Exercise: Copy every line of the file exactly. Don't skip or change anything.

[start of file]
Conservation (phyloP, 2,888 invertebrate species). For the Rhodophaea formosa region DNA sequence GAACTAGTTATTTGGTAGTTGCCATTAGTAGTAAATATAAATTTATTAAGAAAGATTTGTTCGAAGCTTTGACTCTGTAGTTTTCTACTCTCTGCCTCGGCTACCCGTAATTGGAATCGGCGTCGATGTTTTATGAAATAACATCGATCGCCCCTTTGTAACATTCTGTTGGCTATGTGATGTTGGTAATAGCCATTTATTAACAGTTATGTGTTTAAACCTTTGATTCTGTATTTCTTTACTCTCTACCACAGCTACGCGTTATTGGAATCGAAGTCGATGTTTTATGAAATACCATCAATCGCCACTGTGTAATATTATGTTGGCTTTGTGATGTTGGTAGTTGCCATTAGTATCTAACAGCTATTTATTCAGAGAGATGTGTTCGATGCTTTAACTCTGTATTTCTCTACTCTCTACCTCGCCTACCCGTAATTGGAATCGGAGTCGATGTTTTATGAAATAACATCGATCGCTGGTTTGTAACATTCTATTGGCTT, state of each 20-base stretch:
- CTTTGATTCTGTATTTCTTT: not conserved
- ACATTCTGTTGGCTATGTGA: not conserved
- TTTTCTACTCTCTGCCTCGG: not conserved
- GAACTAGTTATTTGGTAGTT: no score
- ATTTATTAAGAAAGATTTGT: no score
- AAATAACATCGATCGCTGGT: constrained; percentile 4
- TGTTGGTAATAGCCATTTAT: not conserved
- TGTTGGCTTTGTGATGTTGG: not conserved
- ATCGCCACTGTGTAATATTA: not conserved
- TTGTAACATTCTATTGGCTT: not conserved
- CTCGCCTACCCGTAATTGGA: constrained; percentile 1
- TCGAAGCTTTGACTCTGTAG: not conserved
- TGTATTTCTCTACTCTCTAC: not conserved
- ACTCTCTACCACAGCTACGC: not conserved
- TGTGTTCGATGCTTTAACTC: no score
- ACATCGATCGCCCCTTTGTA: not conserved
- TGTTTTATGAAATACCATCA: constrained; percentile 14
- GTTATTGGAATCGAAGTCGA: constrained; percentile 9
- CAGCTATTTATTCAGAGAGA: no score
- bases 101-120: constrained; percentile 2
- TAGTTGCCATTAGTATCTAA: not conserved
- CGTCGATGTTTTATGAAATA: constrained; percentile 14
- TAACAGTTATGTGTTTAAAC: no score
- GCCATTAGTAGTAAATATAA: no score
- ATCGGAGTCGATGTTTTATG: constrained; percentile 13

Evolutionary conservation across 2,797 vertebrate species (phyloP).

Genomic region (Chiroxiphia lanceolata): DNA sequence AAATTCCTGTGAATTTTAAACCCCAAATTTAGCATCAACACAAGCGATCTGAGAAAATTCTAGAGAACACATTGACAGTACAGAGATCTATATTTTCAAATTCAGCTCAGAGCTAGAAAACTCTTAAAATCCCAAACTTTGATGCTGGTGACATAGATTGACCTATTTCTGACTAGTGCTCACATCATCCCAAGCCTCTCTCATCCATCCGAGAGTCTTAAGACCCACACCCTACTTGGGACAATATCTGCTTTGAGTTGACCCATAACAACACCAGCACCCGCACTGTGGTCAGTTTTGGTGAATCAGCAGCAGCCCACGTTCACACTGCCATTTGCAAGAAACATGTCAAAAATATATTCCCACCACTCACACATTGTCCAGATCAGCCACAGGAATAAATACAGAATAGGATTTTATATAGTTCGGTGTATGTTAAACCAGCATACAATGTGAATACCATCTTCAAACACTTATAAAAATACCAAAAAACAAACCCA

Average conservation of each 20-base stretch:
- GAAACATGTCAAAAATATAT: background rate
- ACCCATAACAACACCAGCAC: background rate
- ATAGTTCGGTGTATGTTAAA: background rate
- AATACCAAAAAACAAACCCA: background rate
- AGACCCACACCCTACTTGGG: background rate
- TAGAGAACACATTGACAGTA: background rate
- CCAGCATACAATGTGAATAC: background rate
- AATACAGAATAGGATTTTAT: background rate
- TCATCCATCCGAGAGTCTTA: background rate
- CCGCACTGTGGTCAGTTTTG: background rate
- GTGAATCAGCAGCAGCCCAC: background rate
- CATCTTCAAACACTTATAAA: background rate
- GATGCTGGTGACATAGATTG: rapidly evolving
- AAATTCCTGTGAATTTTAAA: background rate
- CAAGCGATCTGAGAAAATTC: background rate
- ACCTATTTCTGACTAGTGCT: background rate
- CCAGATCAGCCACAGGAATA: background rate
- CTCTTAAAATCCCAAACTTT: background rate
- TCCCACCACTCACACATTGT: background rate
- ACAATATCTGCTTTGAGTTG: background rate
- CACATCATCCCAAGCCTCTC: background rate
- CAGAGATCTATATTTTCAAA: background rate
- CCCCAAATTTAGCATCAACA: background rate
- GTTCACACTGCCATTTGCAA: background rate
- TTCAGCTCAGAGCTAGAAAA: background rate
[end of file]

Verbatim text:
Conservation (phyloP, 2,888 invertebrate species). For the Rhodophaea formosa region DNA sequence GAACTAGTTATTTGGTAGTTGCCATTAGTAGTAAATATAAATTTATTAAGAAAGATTTGTTCGAAGCTTTGACTCTGTAGTTTTCTACTCTCTGCCTCGGCTACCCGTAATTGGAATCGGCGTCGATGTTTTATGAAATAACATCGATCGCCCCTTTGTAACATTCTGTTGGCTATGTGATGTTGGTAATAGCCATTTATTAACAGTTATGTGTTTAAACCTTTGATTCTGTATTTCTTTACTCTCTACCACAGCTACGCGTTATTGGAATCGAAGTCGATGTTTTATGAAATACCATCAATCGCCACTGTGTAATATTATGTTGGCTTTGTGATGTTGGTAGTTGCCATTAGTATCTAACAGCTATTTATTCAGAGAGATGTGTTCGATGCTTTAACTCTGTATTTCTCTACTCTCTACCTCGCCTACCCGTAATTGGAATCGGAGTCGATGTTTTATGAAATAACATCGATCGCTGGTTTGTAACATTCTATTGGCTT, state of each 20-base stretch:
- CTTTGATTCTGTATTTCTTT: not conserved
- ACATTCTGTTGGCTATGTGA: not conserved
- TTTTCTACTCTCTGCCTCGG: not conserved
- GAACTAGTTATTTGGTAGTT: no score
- ATTTATTAAGAAAGATTTGT: no score
- AAATAACATCGATCGCTGGT: constrained; percentile 4
- TGTTGGTAATAGCCATTTAT: not conserved
- TGTTGGCTTTGTGATGTTGG: not conserved
- ATCGCCACTGTGTAATATTA: not conserved
- TTGTAACATTCTATTGGCTT: not conserved
- CTCGCCTACCCGTAATTGGA: constrained; percentile 1
- TCGAAGCTTTGACTCTGTAG: not conserved
- TGTATTTCTCTACTCTCTAC: not conserved
- ACTCTCTACCACAGCTACGC: not conserved
- TGTGTTCGATGCTTTAACTC: no score
- ACATCGATCGCCCCTTTGTA: not conserved
- TGTTTTATGAAATACCATCA: constrained; percentile 14
- GTTATTGGAATCGAAGTCGA: constrained; percentile 9
- CAGCTATTTATTCAGAGAGA: no score
- bases 101-120: constrained; percentile 2
- TAGTTGCCATTAGTATCTAA: not conserved
- CGTCGATGTTTTATGAAATA: constrained; percentile 14
- TAACAGTTATGTGTTTAAAC: no score
- GCCATTAGTAGTAAATATAA: no score
- ATCGGAGTCGATGTTTTATG: constrained; percentile 13

Evolutionary conservation across 2,797 vertebrate species (phyloP).

Genomic region (Chiroxiphia lanceolata): DNA sequence AAATTCCTGTGAATTTTAAACCCCAAATTTAGCATCAACACAAGCGATCTGAGAAAATTCTAGAGAACACATTGACAGTACAGAGATCTATATTTTCAAATTCAGCTCAGAGCTAGAAAACTCTTAAAATCCCAAACTTTGATGCTGGTGACATAGATTGACCTATTTCTGACTAGTGCTCACATCATCCCAAGCCTCTCTCATCCATCCGAGAGTCTTAAGACCCACACCCTACTTGGGACAATATCTGCTTTGAGTTGACCCATAACAACACCAGCACCCGCACTGTGGTCAGTTTTGGTGAATCAGCAGCAGCCCACGTTCACACTGCCATTTGCAAGAAACATGTCAAAAATATATTCCCACCACTCACACATTGTCCAGATCAGCCACAGGAATAAATACAGAATAGGATTTTATATAGTTCGGTGTATGTTAAACCAGCATACAATGTGAATACCATCTTCAAACACTTATAAAAATACCAAAAAACAAACCCA

Average conservation of each 20-base stretch:
- GAAACATGTCAAAAATATAT: background rate
- ACCCATAACAACACCAGCAC: background rate
- ATAGTTCGGTGTATGTTAAA: background rate
- AATACCAAAAAACAAACCCA: background rate
- AGACCCACACCCTACTTGGG: background rate
- TAGAGAACACATTGACAGTA: background rate
- CCAGCATACAATGTGAATAC: background rate
- AATACAGAATAGGATTTTAT: background rate
- TCATCCATCCGAGAGTCTTA: background rate
- CCGCACTGTGGTCAGTTTTG: background rate
- GTGAATCAGCAGCAGCCCAC: background rate
- CATCTTCAAACACTTATAAA: background rate
- GATGCTGGTGACATAGATTG: rapidly evolving
- AAATTCCTGTGAATTTTAAA: background rate
- CAAGCGATCTGAGAAAATTC: background rate
- ACCTATTTCTGACTAGTGCT: background rate
- CCAGATCAGCCACAGGAATA: background rate
- CTCTTAAAATCCCAAACTTT: background rate
- TCCCACCACTCACACATTGT: background rate
- ACAATATCTGCTTTGAGTTG: background rate
- CACATCATCCCAAGCCTCTC: background rate
- CAGAGATCTATATTTTCAAA: background rate
- CCCCAAATTTAGCATCAACA: background rate
- GTTCACACTGCCATTTGCAA: background rate
- TTCAGCTCAGAGCTAGAAAA: background rate